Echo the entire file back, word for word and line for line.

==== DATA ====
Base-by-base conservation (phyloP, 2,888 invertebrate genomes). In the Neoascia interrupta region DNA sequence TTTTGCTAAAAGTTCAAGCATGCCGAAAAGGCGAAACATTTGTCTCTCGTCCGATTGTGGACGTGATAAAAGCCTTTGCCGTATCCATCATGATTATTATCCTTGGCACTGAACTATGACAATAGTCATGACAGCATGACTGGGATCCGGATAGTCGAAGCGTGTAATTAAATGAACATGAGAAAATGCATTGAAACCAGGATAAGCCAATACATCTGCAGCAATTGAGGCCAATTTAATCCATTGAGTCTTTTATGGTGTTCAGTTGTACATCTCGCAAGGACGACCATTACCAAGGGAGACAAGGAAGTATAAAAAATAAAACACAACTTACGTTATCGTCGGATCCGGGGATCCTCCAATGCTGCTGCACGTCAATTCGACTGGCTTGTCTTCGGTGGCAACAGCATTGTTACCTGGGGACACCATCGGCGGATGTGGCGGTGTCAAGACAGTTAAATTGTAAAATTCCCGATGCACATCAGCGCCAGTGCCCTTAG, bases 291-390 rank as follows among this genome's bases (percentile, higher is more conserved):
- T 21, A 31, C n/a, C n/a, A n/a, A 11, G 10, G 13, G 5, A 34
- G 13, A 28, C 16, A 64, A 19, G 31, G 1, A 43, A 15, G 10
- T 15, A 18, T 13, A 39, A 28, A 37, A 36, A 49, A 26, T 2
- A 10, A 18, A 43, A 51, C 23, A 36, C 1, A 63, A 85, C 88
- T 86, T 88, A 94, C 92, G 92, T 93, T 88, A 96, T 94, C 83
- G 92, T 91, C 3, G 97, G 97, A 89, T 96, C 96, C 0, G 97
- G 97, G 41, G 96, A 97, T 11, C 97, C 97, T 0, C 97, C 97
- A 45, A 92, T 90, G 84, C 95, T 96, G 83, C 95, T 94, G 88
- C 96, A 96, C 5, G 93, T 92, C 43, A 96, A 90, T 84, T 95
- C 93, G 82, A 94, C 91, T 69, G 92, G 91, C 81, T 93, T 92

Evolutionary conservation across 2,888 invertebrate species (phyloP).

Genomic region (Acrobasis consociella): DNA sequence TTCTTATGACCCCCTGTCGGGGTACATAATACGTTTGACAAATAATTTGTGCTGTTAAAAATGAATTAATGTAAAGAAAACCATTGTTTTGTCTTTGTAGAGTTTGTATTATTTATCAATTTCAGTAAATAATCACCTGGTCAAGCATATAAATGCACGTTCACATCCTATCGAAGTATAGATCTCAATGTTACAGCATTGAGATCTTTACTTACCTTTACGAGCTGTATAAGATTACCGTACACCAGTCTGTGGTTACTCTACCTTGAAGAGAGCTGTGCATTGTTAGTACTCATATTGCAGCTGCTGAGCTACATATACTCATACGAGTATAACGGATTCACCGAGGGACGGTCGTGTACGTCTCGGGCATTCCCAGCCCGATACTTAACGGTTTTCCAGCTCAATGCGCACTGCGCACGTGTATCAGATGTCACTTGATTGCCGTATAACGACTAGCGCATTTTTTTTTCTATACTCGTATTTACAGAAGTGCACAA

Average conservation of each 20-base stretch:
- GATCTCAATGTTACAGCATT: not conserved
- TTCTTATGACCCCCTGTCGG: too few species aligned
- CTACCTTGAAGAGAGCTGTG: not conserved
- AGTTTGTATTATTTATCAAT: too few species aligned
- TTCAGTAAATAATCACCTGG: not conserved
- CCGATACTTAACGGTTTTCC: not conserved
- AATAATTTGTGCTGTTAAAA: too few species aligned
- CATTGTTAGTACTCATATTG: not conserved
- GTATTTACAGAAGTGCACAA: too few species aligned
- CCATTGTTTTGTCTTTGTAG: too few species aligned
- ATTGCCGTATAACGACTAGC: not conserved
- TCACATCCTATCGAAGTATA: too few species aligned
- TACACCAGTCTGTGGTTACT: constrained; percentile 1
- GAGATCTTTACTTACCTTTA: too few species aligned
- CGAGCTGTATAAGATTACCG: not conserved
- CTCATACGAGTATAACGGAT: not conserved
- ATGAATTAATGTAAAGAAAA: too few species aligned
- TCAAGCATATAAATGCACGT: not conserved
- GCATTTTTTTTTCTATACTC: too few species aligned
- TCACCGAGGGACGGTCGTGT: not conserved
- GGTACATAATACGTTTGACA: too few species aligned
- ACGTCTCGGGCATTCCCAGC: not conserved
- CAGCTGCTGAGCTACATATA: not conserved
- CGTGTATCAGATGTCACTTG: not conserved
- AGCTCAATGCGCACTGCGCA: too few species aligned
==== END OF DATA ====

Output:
Base-by-base conservation (phyloP, 2,888 invertebrate genomes). In the Neoascia interrupta region DNA sequence TTTTGCTAAAAGTTCAAGCATGCCGAAAAGGCGAAACATTTGTCTCTCGTCCGATTGTGGACGTGATAAAAGCCTTTGCCGTATCCATCATGATTATTATCCTTGGCACTGAACTATGACAATAGTCATGACAGCATGACTGGGATCCGGATAGTCGAAGCGTGTAATTAAATGAACATGAGAAAATGCATTGAAACCAGGATAAGCCAATACATCTGCAGCAATTGAGGCCAATTTAATCCATTGAGTCTTTTATGGTGTTCAGTTGTACATCTCGCAAGGACGACCATTACCAAGGGAGACAAGGAAGTATAAAAAATAAAACACAACTTACGTTATCGTCGGATCCGGGGATCCTCCAATGCTGCTGCACGTCAATTCGACTGGCTTGTCTTCGGTGGCAACAGCATTGTTACCTGGGGACACCATCGGCGGATGTGGCGGTGTCAAGACAGTTAAATTGTAAAATTCCCGATGCACATCAGCGCCAGTGCCCTTAG, bases 291-390 rank as follows among this genome's bases (percentile, higher is more conserved):
- T 21, A 31, C n/a, C n/a, A n/a, A 11, G 10, G 13, G 5, A 34
- G 13, A 28, C 16, A 64, A 19, G 31, G 1, A 43, A 15, G 10
- T 15, A 18, T 13, A 39, A 28, A 37, A 36, A 49, A 26, T 2
- A 10, A 18, A 43, A 51, C 23, A 36, C 1, A 63, A 85, C 88
- T 86, T 88, A 94, C 92, G 92, T 93, T 88, A 96, T 94, C 83
- G 92, T 91, C 3, G 97, G 97, A 89, T 96, C 96, C 0, G 97
- G 97, G 41, G 96, A 97, T 11, C 97, C 97, T 0, C 97, C 97
- A 45, A 92, T 90, G 84, C 95, T 96, G 83, C 95, T 94, G 88
- C 96, A 96, C 5, G 93, T 92, C 43, A 96, A 90, T 84, T 95
- C 93, G 82, A 94, C 91, T 69, G 92, G 91, C 81, T 93, T 92

Evolutionary conservation across 2,888 invertebrate species (phyloP).

Genomic region (Acrobasis consociella): DNA sequence TTCTTATGACCCCCTGTCGGGGTACATAATACGTTTGACAAATAATTTGTGCTGTTAAAAATGAATTAATGTAAAGAAAACCATTGTTTTGTCTTTGTAGAGTTTGTATTATTTATCAATTTCAGTAAATAATCACCTGGTCAAGCATATAAATGCACGTTCACATCCTATCGAAGTATAGATCTCAATGTTACAGCATTGAGATCTTTACTTACCTTTACGAGCTGTATAAGATTACCGTACACCAGTCTGTGGTTACTCTACCTTGAAGAGAGCTGTGCATTGTTAGTACTCATATTGCAGCTGCTGAGCTACATATACTCATACGAGTATAACGGATTCACCGAGGGACGGTCGTGTACGTCTCGGGCATTCCCAGCCCGATACTTAACGGTTTTCCAGCTCAATGCGCACTGCGCACGTGTATCAGATGTCACTTGATTGCCGTATAACGACTAGCGCATTTTTTTTTCTATACTCGTATTTACAGAAGTGCACAA

Average conservation of each 20-base stretch:
- GATCTCAATGTTACAGCATT: not conserved
- TTCTTATGACCCCCTGTCGG: too few species aligned
- CTACCTTGAAGAGAGCTGTG: not conserved
- AGTTTGTATTATTTATCAAT: too few species aligned
- TTCAGTAAATAATCACCTGG: not conserved
- CCGATACTTAACGGTTTTCC: not conserved
- AATAATTTGTGCTGTTAAAA: too few species aligned
- CATTGTTAGTACTCATATTG: not conserved
- GTATTTACAGAAGTGCACAA: too few species aligned
- CCATTGTTTTGTCTTTGTAG: too few species aligned
- ATTGCCGTATAACGACTAGC: not conserved
- TCACATCCTATCGAAGTATA: too few species aligned
- TACACCAGTCTGTGGTTACT: constrained; percentile 1
- GAGATCTTTACTTACCTTTA: too few species aligned
- CGAGCTGTATAAGATTACCG: not conserved
- CTCATACGAGTATAACGGAT: not conserved
- ATGAATTAATGTAAAGAAAA: too few species aligned
- TCAAGCATATAAATGCACGT: not conserved
- GCATTTTTTTTTCTATACTC: too few species aligned
- TCACCGAGGGACGGTCGTGT: not conserved
- GGTACATAATACGTTTGACA: too few species aligned
- ACGTCTCGGGCATTCCCAGC: not conserved
- CAGCTGCTGAGCTACATATA: not conserved
- CGTGTATCAGATGTCACTTG: not conserved
- AGCTCAATGCGCACTGCGCA: too few species aligned